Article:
Just like the majority of the Syrians who travelled to Nagorno Karabakh,  Muhammad and Firzat were primarily motivated by lucrative rewards of up to 2,000 dollars promised by Turkey. “I came here to make money and have a better life back in Syria where the living conditions are miserable. I consider this a job, nothing else,” a member of Liwa Sultan Murad, one of the first SNA factions to deploy its fighters to the contested region, told Guardian.

The reason behind heavy casualties of the Syrian mercenaries is that they are thrown into action where the clashes are the most violent, including Jabrayil, Terter, Fizulin and Talysh. This move allows Azerbaijan to keep its military, who mainly provide air support including operating Turkey-made Bayraktar TB2 UAVs and coordinate artillery and missile strikes of the Armenian positions, out of direct contact with the enemy.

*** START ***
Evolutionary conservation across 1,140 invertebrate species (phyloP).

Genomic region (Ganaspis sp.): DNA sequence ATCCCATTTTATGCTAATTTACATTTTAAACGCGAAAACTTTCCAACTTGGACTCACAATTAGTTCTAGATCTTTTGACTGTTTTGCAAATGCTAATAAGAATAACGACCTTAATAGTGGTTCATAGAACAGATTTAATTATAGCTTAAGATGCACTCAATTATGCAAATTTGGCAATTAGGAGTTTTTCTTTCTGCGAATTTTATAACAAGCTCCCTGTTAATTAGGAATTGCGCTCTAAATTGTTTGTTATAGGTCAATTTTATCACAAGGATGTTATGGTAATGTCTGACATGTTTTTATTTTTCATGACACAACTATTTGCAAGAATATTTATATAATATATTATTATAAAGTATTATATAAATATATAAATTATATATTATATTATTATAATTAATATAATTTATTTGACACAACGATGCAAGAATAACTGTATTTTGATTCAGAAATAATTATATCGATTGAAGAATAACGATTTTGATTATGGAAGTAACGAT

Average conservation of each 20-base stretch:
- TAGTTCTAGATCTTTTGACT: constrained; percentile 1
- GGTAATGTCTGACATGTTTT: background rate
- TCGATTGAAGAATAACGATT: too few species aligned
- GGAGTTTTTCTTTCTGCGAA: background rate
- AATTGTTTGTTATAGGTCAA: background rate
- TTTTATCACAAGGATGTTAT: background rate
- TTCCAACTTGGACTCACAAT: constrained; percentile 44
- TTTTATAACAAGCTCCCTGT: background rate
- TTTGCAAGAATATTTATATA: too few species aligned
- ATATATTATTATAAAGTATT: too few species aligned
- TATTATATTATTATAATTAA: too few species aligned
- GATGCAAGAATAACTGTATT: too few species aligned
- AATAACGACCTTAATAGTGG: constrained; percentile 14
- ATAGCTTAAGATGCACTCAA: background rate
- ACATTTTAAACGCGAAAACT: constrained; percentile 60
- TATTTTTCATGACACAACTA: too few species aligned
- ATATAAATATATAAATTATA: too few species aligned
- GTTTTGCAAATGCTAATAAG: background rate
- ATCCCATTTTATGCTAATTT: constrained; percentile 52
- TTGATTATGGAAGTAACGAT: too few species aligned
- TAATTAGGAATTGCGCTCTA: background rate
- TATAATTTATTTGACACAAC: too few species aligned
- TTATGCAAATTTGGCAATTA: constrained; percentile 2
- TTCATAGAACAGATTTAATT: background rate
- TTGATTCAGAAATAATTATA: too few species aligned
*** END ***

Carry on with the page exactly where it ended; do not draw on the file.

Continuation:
The estimates of the numbers of the Syrian mercenaries present in Nagorno Karabakh are wildly different. While initial reports put their number at 500 men, it is currently believed that the actual number may be in thousands. This data indicates that at least 10 percent of the fighters were killed during the very first days of the escalation – a serious alarm for the mercenaries as well as their Turkish backers.

These developments must ring a bell for Azerbaijan as well. The longer the conflict protracts, the higher the risk of casualties among the Azeri servicemen becomes, who have already suffered losses in Armenian retaliation strikes. Baku has managed to avoid discontent among the military as well as the civilian populace – not least thanks to the Syrian mercenaries crushed as cannon fodder – but this can not continue for long.

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Emerging Multipolarity and its consequences

Abdul Rasool Syed